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Subseasonal Forecasting With An Icosahedral, Vertically Quasi-lagrangian Coupled Model. Part Ii: Probabilistic and Deterministic Forecast Skill


Subseasonal forecast skill of the global hydrostatic atmospheric Flow-Following Icosahedral Model (FIM) coupled to an icosahedral-grid version of the Hybrid Coordinate Ocean Model (iHYCOM) is evaluated through 32-day predictions initialized weekly using a four-member time-lagged ensemble over the 16-yr period 1999–2014. Systematic biases in forecasts by the coupled system, referred to as FIM–iHYCOM, are described in a companion paper (Part I). This present study (Part II) assesses probabilistic and deterministic model skill for predictions of surface temperature, precipitation, and 500-hPa geopotential height in different seasons at different lead times ranging from 1 to 4 weeks. The coupled model appears to have reasonable agreement with reanalysis in terms of simulated weekly variability in sea surface temperatures, except in extratropical regions because the ocean model cannot explicitly resolve eddies there. This study also describes the ability of the model to simulate midlatitude tropospheric blocking frequency, Madden–Julian oscillation patterns, and sudden stratospheric warming events—all of which have been shown to be relevant on subseasonal time scales. The metrics used here indicate that the subseasonal forecast skill of the model is comparable to that of several operational models, including the National Oceanic and Atmospheric Administration’s (NOAA’s) operational Climate Forecast System version 2 and the European Centre for Medium-Range Weather Forecasts model. Therefore, FIM–iHYCOM—as a participant in NOAA’s Subseasonal Experiment—is expected to add value to multimodel ensemble forecasts produced through this effort.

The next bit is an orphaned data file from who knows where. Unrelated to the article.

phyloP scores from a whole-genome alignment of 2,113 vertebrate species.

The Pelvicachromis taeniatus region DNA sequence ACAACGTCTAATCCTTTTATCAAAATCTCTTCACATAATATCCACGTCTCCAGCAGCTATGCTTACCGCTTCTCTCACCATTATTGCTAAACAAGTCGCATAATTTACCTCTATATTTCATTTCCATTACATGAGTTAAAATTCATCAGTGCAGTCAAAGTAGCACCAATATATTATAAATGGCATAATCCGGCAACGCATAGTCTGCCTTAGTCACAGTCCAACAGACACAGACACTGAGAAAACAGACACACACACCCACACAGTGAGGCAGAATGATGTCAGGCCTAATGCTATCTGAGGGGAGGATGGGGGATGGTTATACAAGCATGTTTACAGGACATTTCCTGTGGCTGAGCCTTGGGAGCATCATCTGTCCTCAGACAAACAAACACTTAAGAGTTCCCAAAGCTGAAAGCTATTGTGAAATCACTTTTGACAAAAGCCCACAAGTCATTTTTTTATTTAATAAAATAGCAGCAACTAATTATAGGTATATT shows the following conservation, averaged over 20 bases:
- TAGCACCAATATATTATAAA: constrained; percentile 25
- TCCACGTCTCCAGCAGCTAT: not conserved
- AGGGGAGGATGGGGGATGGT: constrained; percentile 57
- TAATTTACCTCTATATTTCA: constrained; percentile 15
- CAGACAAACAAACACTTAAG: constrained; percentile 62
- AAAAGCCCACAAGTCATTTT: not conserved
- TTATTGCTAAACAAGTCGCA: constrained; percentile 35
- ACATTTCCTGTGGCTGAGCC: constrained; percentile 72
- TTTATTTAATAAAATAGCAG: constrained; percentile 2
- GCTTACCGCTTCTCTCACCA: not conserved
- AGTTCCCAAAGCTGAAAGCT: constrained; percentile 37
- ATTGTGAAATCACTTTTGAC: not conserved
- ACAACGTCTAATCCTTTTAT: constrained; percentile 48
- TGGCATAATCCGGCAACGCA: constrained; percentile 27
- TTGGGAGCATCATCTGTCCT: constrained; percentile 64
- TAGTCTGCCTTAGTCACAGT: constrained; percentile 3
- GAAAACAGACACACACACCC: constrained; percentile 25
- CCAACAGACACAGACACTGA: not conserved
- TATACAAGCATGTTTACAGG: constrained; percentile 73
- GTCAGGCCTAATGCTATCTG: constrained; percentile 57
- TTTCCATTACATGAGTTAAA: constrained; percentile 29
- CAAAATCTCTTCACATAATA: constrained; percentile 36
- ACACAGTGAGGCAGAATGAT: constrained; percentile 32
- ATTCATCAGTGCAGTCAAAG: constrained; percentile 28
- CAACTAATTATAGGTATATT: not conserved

Article / Publication Data
Available Metadata
Accepted On
April 03, 2018
Fiscal Year
Peer Reviewed
Publication Name
Monthly Weather Report
Published On
May 01, 2018
Publisher Name
American Meteorological Society
Print Volume
Print Number
Page Range
Submitted On
January 09, 2018


Authors who have authored or contributed to this publication.

  • Shan Sun - lead Gsl
  • Benjamin W. Green - second Gsl
    Cooperative Institute for Research in Environmental Sciences, University of Colorado Boulder
    NOAA/Global Systems Laboratory
  • Rainer Bleck - third Gsl
    Cooperative Institute for Research in Environmental Sciences, University of Colorado Boulder
    NOAA/Global Systems Laboratory
  • Stanley G. Benjamin - fourth Gsl